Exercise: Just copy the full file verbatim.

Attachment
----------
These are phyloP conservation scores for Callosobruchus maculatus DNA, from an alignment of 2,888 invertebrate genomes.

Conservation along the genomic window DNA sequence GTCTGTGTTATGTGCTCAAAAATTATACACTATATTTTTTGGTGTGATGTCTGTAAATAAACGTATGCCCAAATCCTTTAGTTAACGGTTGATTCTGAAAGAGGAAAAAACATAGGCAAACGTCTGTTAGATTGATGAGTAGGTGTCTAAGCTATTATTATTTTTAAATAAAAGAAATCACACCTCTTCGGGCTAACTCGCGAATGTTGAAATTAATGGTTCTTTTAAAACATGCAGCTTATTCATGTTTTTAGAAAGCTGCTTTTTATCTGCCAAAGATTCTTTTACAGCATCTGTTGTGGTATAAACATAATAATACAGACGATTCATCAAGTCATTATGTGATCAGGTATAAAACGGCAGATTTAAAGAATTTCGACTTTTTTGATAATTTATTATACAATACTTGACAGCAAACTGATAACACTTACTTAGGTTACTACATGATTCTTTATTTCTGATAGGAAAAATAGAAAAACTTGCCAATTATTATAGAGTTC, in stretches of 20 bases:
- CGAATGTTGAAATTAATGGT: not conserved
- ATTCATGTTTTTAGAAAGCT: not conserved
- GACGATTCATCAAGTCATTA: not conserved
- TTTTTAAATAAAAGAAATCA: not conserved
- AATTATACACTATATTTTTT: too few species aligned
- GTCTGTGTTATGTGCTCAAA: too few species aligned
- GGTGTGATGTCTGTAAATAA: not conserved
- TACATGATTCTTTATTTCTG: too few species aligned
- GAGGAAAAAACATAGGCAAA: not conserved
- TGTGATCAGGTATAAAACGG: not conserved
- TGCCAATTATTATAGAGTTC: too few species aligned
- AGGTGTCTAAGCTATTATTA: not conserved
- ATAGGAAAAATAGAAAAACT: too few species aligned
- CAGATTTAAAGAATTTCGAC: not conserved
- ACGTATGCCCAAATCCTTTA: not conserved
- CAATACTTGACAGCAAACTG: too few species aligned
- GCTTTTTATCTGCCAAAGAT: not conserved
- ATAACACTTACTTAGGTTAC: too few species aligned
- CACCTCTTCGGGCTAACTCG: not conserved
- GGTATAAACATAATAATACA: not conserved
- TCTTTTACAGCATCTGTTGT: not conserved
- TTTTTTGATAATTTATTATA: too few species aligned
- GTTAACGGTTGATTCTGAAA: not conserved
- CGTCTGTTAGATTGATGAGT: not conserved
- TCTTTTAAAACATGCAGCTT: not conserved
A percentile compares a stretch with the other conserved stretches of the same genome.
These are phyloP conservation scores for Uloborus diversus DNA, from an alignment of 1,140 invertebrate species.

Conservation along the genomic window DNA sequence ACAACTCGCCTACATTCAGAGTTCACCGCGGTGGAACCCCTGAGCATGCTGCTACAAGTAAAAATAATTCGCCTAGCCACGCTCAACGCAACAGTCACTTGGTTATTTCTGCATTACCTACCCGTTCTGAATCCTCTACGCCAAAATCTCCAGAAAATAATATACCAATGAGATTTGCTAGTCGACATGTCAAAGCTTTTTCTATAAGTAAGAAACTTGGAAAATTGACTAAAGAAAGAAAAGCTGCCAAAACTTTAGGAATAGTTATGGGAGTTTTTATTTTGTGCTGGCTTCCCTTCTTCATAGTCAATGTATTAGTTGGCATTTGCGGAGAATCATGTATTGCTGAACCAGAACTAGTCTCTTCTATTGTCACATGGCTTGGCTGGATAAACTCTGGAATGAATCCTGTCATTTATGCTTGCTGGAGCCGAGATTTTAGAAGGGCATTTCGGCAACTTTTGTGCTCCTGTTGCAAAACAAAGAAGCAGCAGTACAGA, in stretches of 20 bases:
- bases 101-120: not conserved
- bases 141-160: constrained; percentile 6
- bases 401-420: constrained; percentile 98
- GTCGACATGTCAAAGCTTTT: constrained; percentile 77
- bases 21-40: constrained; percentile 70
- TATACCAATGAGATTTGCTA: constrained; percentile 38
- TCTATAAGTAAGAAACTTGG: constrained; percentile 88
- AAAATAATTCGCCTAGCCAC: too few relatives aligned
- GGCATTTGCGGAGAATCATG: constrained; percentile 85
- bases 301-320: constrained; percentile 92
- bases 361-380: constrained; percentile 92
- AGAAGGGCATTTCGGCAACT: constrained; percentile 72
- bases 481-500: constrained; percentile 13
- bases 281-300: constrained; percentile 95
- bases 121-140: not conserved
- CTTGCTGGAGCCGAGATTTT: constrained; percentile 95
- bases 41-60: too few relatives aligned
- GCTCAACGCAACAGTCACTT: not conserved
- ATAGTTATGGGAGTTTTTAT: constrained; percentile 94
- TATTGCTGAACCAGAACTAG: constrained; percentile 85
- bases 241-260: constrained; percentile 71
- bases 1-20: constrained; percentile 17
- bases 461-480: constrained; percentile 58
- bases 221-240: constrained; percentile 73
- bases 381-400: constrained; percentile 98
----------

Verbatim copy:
These are phyloP conservation scores for Callosobruchus maculatus DNA, from an alignment of 2,888 invertebrate genomes.

Conservation along the genomic window DNA sequence GTCTGTGTTATGTGCTCAAAAATTATACACTATATTTTTTGGTGTGATGTCTGTAAATAAACGTATGCCCAAATCCTTTAGTTAACGGTTGATTCTGAAAGAGGAAAAAACATAGGCAAACGTCTGTTAGATTGATGAGTAGGTGTCTAAGCTATTATTATTTTTAAATAAAAGAAATCACACCTCTTCGGGCTAACTCGCGAATGTTGAAATTAATGGTTCTTTTAAAACATGCAGCTTATTCATGTTTTTAGAAAGCTGCTTTTTATCTGCCAAAGATTCTTTTACAGCATCTGTTGTGGTATAAACATAATAATACAGACGATTCATCAAGTCATTATGTGATCAGGTATAAAACGGCAGATTTAAAGAATTTCGACTTTTTTGATAATTTATTATACAATACTTGACAGCAAACTGATAACACTTACTTAGGTTACTACATGATTCTTTATTTCTGATAGGAAAAATAGAAAAACTTGCCAATTATTATAGAGTTC, in stretches of 20 bases:
- CGAATGTTGAAATTAATGGT: not conserved
- ATTCATGTTTTTAGAAAGCT: not conserved
- GACGATTCATCAAGTCATTA: not conserved
- TTTTTAAATAAAAGAAATCA: not conserved
- AATTATACACTATATTTTTT: too few species aligned
- GTCTGTGTTATGTGCTCAAA: too few species aligned
- GGTGTGATGTCTGTAAATAA: not conserved
- TACATGATTCTTTATTTCTG: too few species aligned
- GAGGAAAAAACATAGGCAAA: not conserved
- TGTGATCAGGTATAAAACGG: not conserved
- TGCCAATTATTATAGAGTTC: too few species aligned
- AGGTGTCTAAGCTATTATTA: not conserved
- ATAGGAAAAATAGAAAAACT: too few species aligned
- CAGATTTAAAGAATTTCGAC: not conserved
- ACGTATGCCCAAATCCTTTA: not conserved
- CAATACTTGACAGCAAACTG: too few species aligned
- GCTTTTTATCTGCCAAAGAT: not conserved
- ATAACACTTACTTAGGTTAC: too few species aligned
- CACCTCTTCGGGCTAACTCG: not conserved
- GGTATAAACATAATAATACA: not conserved
- TCTTTTACAGCATCTGTTGT: not conserved
- TTTTTTGATAATTTATTATA: too few species aligned
- GTTAACGGTTGATTCTGAAA: not conserved
- CGTCTGTTAGATTGATGAGT: not conserved
- TCTTTTAAAACATGCAGCTT: not conserved
A percentile compares a stretch with the other conserved stretches of the same genome.
These are phyloP conservation scores for Uloborus diversus DNA, from an alignment of 1,140 invertebrate species.

Conservation along the genomic window DNA sequence ACAACTCGCCTACATTCAGAGTTCACCGCGGTGGAACCCCTGAGCATGCTGCTACAAGTAAAAATAATTCGCCTAGCCACGCTCAACGCAACAGTCACTTGGTTATTTCTGCATTACCTACCCGTTCTGAATCCTCTACGCCAAAATCTCCAGAAAATAATATACCAATGAGATTTGCTAGTCGACATGTCAAAGCTTTTTCTATAAGTAAGAAACTTGGAAAATTGACTAAAGAAAGAAAAGCTGCCAAAACTTTAGGAATAGTTATGGGAGTTTTTATTTTGTGCTGGCTTCCCTTCTTCATAGTCAATGTATTAGTTGGCATTTGCGGAGAATCATGTATTGCTGAACCAGAACTAGTCTCTTCTATTGTCACATGGCTTGGCTGGATAAACTCTGGAATGAATCCTGTCATTTATGCTTGCTGGAGCCGAGATTTTAGAAGGGCATTTCGGCAACTTTTGTGCTCCTGTTGCAAAACAAAGAAGCAGCAGTACAGA, in stretches of 20 bases:
- bases 101-120: not conserved
- bases 141-160: constrained; percentile 6
- bases 401-420: constrained; percentile 98
- GTCGACATGTCAAAGCTTTT: constrained; percentile 77
- bases 21-40: constrained; percentile 70
- TATACCAATGAGATTTGCTA: constrained; percentile 38
- TCTATAAGTAAGAAACTTGG: constrained; percentile 88
- AAAATAATTCGCCTAGCCAC: too few relatives aligned
- GGCATTTGCGGAGAATCATG: constrained; percentile 85
- bases 301-320: constrained; percentile 92
- bases 361-380: constrained; percentile 92
- AGAAGGGCATTTCGGCAACT: constrained; percentile 72
- bases 481-500: constrained; percentile 13
- bases 281-300: constrained; percentile 95
- bases 121-140: not conserved
- CTTGCTGGAGCCGAGATTTT: constrained; percentile 95
- bases 41-60: too few relatives aligned
- GCTCAACGCAACAGTCACTT: not conserved
- ATAGTTATGGGAGTTTTTAT: constrained; percentile 94
- TATTGCTGAACCAGAACTAG: constrained; percentile 85
- bases 241-260: constrained; percentile 71
- bases 1-20: constrained; percentile 17
- bases 461-480: constrained; percentile 58
- bases 221-240: constrained; percentile 73
- bases 381-400: constrained; percentile 98